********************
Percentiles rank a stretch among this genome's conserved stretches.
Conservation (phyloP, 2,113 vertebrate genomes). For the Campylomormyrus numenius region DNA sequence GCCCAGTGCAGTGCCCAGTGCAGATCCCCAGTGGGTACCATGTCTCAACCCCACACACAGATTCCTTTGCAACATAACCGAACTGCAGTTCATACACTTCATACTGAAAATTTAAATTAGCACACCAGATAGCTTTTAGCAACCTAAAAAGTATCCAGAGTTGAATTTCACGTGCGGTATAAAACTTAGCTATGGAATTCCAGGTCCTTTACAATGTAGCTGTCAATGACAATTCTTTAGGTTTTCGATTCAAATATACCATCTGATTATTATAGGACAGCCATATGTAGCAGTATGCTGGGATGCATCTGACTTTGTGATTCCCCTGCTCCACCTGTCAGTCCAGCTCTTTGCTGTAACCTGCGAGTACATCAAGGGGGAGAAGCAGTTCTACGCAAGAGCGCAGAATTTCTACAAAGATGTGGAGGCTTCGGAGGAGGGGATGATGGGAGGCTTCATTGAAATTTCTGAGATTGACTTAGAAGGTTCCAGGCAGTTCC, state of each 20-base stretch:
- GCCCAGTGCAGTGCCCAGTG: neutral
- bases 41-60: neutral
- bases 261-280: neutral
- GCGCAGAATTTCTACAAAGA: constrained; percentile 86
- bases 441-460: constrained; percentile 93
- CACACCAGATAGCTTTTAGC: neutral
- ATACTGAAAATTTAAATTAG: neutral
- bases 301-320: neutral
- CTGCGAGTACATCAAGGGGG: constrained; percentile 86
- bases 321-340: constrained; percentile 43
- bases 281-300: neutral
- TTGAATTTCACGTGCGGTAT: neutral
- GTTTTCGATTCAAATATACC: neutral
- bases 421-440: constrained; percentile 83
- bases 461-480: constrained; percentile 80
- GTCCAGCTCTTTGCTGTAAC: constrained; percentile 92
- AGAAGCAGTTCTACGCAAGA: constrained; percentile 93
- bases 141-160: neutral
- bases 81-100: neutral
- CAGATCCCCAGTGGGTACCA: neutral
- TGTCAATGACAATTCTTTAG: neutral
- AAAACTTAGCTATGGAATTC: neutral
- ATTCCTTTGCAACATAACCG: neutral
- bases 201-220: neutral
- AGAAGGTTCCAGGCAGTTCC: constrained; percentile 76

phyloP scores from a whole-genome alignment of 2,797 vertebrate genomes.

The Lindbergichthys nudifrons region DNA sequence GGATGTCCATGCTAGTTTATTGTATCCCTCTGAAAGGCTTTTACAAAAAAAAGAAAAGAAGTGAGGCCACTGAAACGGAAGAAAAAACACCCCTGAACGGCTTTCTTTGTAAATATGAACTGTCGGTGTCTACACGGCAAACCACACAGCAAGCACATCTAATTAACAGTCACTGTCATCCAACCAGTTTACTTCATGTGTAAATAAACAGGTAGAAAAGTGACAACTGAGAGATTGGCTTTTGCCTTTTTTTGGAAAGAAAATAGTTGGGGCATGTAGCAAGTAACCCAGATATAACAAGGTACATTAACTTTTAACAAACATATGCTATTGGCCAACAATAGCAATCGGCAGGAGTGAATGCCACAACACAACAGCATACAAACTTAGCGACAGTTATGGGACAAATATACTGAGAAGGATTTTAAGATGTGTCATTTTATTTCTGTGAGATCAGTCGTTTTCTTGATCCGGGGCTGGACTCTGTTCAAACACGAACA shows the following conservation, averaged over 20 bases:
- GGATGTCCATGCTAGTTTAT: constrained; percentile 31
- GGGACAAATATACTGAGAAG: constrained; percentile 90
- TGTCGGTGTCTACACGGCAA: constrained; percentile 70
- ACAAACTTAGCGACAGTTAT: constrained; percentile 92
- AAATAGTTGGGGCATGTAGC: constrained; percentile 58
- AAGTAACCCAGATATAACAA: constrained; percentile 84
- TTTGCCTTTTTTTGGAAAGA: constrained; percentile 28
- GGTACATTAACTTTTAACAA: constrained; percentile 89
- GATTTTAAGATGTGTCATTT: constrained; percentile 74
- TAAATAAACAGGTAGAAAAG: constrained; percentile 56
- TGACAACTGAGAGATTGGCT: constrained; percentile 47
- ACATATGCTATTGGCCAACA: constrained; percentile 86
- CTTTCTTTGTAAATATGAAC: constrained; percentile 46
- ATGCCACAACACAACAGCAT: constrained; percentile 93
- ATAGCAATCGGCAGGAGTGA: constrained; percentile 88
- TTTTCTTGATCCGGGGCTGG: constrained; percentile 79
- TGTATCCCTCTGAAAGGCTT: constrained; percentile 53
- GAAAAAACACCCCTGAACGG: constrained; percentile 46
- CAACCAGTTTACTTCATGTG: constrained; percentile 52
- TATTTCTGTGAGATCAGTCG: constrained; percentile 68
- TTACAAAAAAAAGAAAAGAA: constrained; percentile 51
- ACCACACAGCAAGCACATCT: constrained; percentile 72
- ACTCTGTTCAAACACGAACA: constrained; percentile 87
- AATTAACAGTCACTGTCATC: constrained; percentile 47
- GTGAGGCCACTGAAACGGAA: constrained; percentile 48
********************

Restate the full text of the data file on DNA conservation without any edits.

Percentiles rank a stretch among this genome's conserved stretches.
Conservation (phyloP, 2,113 vertebrate genomes). For the Campylomormyrus numenius region DNA sequence GCCCAGTGCAGTGCCCAGTGCAGATCCCCAGTGGGTACCATGTCTCAACCCCACACACAGATTCCTTTGCAACATAACCGAACTGCAGTTCATACACTTCATACTGAAAATTTAAATTAGCACACCAGATAGCTTTTAGCAACCTAAAAAGTATCCAGAGTTGAATTTCACGTGCGGTATAAAACTTAGCTATGGAATTCCAGGTCCTTTACAATGTAGCTGTCAATGACAATTCTTTAGGTTTTCGATTCAAATATACCATCTGATTATTATAGGACAGCCATATGTAGCAGTATGCTGGGATGCATCTGACTTTGTGATTCCCCTGCTCCACCTGTCAGTCCAGCTCTTTGCTGTAACCTGCGAGTACATCAAGGGGGAGAAGCAGTTCTACGCAAGAGCGCAGAATTTCTACAAAGATGTGGAGGCTTCGGAGGAGGGGATGATGGGAGGCTTCATTGAAATTTCTGAGATTGACTTAGAAGGTTCCAGGCAGTTCC, state of each 20-base stretch:
- GCCCAGTGCAGTGCCCAGTG: neutral
- bases 41-60: neutral
- bases 261-280: neutral
- GCGCAGAATTTCTACAAAGA: constrained; percentile 86
- bases 441-460: constrained; percentile 93
- CACACCAGATAGCTTTTAGC: neutral
- ATACTGAAAATTTAAATTAG: neutral
- bases 301-320: neutral
- CTGCGAGTACATCAAGGGGG: constrained; percentile 86
- bases 321-340: constrained; percentile 43
- bases 281-300: neutral
- TTGAATTTCACGTGCGGTAT: neutral
- GTTTTCGATTCAAATATACC: neutral
- bases 421-440: constrained; percentile 83
- bases 461-480: constrained; percentile 80
- GTCCAGCTCTTTGCTGTAAC: constrained; percentile 92
- AGAAGCAGTTCTACGCAAGA: constrained; percentile 93
- bases 141-160: neutral
- bases 81-100: neutral
- CAGATCCCCAGTGGGTACCA: neutral
- TGTCAATGACAATTCTTTAG: neutral
- AAAACTTAGCTATGGAATTC: neutral
- ATTCCTTTGCAACATAACCG: neutral
- bases 201-220: neutral
- AGAAGGTTCCAGGCAGTTCC: constrained; percentile 76

phyloP scores from a whole-genome alignment of 2,797 vertebrate genomes.

The Lindbergichthys nudifrons region DNA sequence GGATGTCCATGCTAGTTTATTGTATCCCTCTGAAAGGCTTTTACAAAAAAAAGAAAAGAAGTGAGGCCACTGAAACGGAAGAAAAAACACCCCTGAACGGCTTTCTTTGTAAATATGAACTGTCGGTGTCTACACGGCAAACCACACAGCAAGCACATCTAATTAACAGTCACTGTCATCCAACCAGTTTACTTCATGTGTAAATAAACAGGTAGAAAAGTGACAACTGAGAGATTGGCTTTTGCCTTTTTTTGGAAAGAAAATAGTTGGGGCATGTAGCAAGTAACCCAGATATAACAAGGTACATTAACTTTTAACAAACATATGCTATTGGCCAACAATAGCAATCGGCAGGAGTGAATGCCACAACACAACAGCATACAAACTTAGCGACAGTTATGGGACAAATATACTGAGAAGGATTTTAAGATGTGTCATTTTATTTCTGTGAGATCAGTCGTTTTCTTGATCCGGGGCTGGACTCTGTTCAAACACGAACA shows the following conservation, averaged over 20 bases:
- GGATGTCCATGCTAGTTTAT: constrained; percentile 31
- GGGACAAATATACTGAGAAG: constrained; percentile 90
- TGTCGGTGTCTACACGGCAA: constrained; percentile 70
- ACAAACTTAGCGACAGTTAT: constrained; percentile 92
- AAATAGTTGGGGCATGTAGC: constrained; percentile 58
- AAGTAACCCAGATATAACAA: constrained; percentile 84
- TTTGCCTTTTTTTGGAAAGA: constrained; percentile 28
- GGTACATTAACTTTTAACAA: constrained; percentile 89
- GATTTTAAGATGTGTCATTT: constrained; percentile 74
- TAAATAAACAGGTAGAAAAG: constrained; percentile 56
- TGACAACTGAGAGATTGGCT: constrained; percentile 47
- ACATATGCTATTGGCCAACA: constrained; percentile 86
- CTTTCTTTGTAAATATGAAC: constrained; percentile 46
- ATGCCACAACACAACAGCAT: constrained; percentile 93
- ATAGCAATCGGCAGGAGTGA: constrained; percentile 88
- TTTTCTTGATCCGGGGCTGG: constrained; percentile 79
- TGTATCCCTCTGAAAGGCTT: constrained; percentile 53
- GAAAAAACACCCCTGAACGG: constrained; percentile 46
- CAACCAGTTTACTTCATGTG: constrained; percentile 52
- TATTTCTGTGAGATCAGTCG: constrained; percentile 68
- TTACAAAAAAAAGAAAAGAA: constrained; percentile 51
- ACCACACAGCAAGCACATCT: constrained; percentile 72
- ACTCTGTTCAAACACGAACA: constrained; percentile 87
- AATTAACAGTCACTGTCATC: constrained; percentile 47
- GTGAGGCCACTGAAACGGAA: constrained; percentile 48